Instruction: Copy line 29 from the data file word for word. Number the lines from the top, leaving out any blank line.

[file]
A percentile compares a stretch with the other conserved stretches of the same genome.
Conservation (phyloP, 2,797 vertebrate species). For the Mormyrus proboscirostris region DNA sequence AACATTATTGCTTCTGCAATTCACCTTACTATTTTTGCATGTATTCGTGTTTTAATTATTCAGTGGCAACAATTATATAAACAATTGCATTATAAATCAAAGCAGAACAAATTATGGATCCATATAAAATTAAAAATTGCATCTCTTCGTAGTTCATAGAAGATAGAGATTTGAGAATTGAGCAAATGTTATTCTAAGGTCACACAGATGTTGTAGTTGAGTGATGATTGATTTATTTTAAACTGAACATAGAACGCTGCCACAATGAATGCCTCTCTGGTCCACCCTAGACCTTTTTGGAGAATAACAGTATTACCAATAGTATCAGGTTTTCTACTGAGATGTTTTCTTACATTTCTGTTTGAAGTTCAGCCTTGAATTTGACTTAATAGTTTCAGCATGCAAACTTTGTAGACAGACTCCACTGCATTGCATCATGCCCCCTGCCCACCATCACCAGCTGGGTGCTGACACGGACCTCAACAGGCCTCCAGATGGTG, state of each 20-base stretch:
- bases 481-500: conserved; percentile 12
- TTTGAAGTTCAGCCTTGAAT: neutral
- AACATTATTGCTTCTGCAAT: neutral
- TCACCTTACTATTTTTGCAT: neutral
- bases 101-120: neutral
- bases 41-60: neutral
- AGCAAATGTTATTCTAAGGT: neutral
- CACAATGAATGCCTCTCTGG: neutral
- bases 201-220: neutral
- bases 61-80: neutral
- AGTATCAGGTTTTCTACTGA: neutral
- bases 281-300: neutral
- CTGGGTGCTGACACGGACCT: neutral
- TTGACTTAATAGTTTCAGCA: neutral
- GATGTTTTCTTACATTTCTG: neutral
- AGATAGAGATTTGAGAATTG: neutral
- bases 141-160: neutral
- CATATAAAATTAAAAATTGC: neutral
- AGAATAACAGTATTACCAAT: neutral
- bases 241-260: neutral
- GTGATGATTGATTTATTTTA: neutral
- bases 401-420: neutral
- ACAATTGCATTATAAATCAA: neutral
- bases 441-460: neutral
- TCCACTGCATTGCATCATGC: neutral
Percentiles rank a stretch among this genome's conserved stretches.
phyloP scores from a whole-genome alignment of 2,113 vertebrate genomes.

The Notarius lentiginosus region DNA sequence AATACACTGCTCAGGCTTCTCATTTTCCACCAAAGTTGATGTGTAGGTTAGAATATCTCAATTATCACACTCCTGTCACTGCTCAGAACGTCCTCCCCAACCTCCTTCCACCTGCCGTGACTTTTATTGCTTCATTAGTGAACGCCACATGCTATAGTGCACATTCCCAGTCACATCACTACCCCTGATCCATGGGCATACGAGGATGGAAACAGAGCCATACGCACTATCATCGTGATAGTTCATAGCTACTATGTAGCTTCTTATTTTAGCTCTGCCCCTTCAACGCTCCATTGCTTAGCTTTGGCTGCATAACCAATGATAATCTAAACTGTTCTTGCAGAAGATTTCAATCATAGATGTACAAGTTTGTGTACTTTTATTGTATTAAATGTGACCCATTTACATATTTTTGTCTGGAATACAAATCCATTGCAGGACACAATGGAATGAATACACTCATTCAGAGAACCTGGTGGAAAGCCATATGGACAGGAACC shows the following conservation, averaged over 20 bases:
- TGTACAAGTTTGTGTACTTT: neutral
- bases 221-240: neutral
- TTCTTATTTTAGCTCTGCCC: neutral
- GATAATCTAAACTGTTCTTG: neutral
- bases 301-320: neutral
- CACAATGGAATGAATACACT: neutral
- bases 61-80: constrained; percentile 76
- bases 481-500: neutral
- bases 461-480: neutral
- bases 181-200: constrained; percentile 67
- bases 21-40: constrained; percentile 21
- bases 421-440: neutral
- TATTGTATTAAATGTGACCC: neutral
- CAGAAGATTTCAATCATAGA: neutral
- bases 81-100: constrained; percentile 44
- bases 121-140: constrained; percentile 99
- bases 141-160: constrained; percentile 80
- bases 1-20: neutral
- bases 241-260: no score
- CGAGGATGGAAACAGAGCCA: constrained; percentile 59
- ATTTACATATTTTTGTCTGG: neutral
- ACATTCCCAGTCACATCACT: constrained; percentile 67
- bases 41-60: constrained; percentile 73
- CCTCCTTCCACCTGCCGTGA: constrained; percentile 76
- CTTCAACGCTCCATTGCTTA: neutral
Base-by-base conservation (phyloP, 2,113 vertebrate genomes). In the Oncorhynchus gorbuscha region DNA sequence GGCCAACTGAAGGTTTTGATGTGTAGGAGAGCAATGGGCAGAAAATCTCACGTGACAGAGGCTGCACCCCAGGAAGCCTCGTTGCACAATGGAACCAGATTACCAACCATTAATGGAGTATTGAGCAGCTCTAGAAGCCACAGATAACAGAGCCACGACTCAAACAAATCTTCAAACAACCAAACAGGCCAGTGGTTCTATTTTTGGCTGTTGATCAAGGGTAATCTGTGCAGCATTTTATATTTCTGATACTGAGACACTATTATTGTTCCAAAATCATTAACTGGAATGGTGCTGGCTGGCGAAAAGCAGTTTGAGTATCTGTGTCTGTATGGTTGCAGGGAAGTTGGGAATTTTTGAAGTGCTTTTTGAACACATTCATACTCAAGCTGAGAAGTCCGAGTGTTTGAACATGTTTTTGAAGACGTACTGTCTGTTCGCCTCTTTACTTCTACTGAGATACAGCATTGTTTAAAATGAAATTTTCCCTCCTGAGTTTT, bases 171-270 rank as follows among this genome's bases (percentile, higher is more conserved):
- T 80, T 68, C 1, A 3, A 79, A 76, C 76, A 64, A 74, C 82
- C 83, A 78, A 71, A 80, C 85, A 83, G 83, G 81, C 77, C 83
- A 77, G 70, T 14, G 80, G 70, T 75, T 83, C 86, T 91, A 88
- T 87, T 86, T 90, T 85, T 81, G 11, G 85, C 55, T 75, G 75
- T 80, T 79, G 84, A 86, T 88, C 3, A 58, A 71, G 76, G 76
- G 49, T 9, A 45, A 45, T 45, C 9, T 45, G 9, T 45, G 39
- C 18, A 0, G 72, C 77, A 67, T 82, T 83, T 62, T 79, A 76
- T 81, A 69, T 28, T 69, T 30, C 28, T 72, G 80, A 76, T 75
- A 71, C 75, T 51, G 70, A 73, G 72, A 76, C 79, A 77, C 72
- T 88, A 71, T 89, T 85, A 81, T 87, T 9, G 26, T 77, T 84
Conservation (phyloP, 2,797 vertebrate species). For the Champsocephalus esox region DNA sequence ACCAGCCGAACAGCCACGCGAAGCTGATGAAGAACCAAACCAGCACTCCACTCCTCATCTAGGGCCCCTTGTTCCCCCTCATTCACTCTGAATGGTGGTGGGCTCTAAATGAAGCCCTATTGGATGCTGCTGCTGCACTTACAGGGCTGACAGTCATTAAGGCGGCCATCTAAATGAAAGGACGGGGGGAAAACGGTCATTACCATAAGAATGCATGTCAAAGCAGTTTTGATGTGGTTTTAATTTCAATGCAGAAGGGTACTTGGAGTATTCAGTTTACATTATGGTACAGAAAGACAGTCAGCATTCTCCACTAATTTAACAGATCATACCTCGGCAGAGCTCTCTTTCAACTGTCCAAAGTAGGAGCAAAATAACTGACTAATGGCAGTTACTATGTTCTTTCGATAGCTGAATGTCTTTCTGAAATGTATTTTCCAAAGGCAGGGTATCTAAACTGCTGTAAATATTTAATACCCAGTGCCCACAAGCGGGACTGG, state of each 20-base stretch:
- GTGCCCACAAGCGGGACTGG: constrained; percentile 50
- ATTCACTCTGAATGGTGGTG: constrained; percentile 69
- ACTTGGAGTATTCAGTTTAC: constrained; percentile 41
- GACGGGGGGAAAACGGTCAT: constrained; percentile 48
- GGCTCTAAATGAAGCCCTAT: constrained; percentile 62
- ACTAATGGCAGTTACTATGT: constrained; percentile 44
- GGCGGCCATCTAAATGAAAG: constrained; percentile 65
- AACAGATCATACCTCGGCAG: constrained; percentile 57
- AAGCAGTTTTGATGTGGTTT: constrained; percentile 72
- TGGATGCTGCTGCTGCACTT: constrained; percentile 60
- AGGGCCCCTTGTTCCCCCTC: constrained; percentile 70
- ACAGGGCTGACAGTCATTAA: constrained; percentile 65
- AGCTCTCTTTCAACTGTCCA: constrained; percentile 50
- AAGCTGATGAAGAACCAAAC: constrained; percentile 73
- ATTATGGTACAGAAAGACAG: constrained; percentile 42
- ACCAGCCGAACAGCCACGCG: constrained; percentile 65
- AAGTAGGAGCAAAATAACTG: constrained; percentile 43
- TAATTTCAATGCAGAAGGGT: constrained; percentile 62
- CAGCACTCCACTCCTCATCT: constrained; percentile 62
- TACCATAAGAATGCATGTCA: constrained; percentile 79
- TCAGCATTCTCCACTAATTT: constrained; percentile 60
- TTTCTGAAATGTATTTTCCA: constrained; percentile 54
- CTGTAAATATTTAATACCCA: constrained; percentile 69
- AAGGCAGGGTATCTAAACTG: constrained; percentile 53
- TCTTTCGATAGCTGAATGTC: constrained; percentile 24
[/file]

phyloP scores from a whole-genome alignment of 2,113 vertebrate genomes.